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An excerpt from www.HouseOfNames.com archives copyright 2000 - 2017

Origins Available: Irish, Scottish


Irish names tend to vary widely in their spelling and overall form. The original Gaelic form of the name Okyne is "O Cadhain," from the word "cadhan," which means wild goose. Kilcoyne, commonly seen as an alias of Coyne, is a patronymic name derived from the Gaelic name Mac Giolla Chaoine, denoting the son of a devotee of St. Caoin. Coen is also often the Anglicized version of the Gaelic name "O Comhdhain."

Okyne Early Origins



The surname Okyne was first found in Connacht (Irish: Connachta, (land of the) descendants of Conn), and Leinster. The name became confused with Coen, Kyne, and Kilcoyne, all of which have derived from it, or have been the origin of Coyne. The ancient Coens, descended from the Gaelic Caomhan, the Chief of his clann in 876 A.D. who was descended from the Princes of Hy Fiachra, and the great General King Niall of the Nine Hostages.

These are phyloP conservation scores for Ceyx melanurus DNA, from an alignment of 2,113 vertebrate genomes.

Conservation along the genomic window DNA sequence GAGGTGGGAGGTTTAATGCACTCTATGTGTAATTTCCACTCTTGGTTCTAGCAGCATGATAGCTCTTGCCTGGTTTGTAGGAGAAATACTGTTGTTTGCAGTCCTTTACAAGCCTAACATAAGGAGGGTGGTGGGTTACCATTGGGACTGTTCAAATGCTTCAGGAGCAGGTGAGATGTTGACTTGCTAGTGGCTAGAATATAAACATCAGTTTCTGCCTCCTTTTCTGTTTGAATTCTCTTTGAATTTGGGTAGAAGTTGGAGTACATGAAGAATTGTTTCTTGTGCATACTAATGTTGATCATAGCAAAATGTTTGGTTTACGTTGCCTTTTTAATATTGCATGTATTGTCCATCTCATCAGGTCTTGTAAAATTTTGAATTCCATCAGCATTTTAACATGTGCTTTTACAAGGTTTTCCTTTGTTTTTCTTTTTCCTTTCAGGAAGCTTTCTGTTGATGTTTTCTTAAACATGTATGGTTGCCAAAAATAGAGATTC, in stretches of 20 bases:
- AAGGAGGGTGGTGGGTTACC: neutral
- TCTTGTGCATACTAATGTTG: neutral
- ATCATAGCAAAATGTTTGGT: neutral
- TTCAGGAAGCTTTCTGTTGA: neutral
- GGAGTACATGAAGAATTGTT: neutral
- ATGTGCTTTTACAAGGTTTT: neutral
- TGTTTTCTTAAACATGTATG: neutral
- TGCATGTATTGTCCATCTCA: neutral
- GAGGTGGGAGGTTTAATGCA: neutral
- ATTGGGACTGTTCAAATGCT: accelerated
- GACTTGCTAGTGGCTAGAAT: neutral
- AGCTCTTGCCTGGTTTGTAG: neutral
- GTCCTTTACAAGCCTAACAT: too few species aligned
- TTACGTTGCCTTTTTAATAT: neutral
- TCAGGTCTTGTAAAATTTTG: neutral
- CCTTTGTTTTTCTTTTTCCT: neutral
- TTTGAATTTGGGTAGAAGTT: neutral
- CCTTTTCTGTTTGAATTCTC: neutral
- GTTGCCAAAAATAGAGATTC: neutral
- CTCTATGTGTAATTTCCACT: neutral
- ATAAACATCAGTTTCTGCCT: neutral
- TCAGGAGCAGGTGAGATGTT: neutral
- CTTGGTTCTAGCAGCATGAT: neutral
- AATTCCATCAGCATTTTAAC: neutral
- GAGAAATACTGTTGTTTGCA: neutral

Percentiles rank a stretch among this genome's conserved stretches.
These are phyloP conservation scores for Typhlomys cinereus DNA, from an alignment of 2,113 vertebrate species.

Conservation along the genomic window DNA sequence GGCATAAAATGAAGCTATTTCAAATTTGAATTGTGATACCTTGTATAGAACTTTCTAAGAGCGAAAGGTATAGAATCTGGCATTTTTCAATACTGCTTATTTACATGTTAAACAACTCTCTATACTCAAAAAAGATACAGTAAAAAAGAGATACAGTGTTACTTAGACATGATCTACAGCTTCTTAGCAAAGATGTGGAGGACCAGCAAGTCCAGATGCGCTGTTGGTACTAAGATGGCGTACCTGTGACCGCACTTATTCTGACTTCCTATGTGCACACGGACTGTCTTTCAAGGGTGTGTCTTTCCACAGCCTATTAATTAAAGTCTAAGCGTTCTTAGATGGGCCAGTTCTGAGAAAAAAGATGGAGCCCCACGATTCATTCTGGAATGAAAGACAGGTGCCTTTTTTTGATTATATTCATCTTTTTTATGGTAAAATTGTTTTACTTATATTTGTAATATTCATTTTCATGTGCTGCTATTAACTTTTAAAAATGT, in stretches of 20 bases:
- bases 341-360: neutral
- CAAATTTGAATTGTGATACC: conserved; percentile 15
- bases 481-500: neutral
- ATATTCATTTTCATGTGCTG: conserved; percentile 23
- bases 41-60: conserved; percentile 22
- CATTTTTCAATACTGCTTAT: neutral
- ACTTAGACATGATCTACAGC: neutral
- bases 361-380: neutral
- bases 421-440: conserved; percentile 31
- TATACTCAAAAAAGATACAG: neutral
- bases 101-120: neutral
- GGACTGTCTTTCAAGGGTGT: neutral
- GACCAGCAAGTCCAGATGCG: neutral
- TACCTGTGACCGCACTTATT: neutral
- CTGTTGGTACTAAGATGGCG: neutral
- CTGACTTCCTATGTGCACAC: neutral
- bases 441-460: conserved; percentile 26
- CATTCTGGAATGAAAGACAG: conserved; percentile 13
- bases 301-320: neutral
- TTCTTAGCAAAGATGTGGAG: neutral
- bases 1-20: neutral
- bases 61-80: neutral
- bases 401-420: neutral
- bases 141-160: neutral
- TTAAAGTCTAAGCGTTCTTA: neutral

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Okyne Spelling Variations


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Okyne Spelling Variations



Just like the English language, the Gaelic language of Ireland was not standardized in the Middle Ages. Therefore, one's name was often recorded under several different spellings during the life of its bearer. Spelling variations revealed in the search for the origins of the Okyne family name include Coyne, Coen, Cohen, Kyne, Kilcoyne, Coyney, Koyne, Koen, Kohen, M'Coyne, Coyn, Coin, Coine, Koin, Koine, Barnacle (a synonym of Coyne by translation), Barnicle, Barnycle, Barnackle, Barnicall, Barnickle and many more.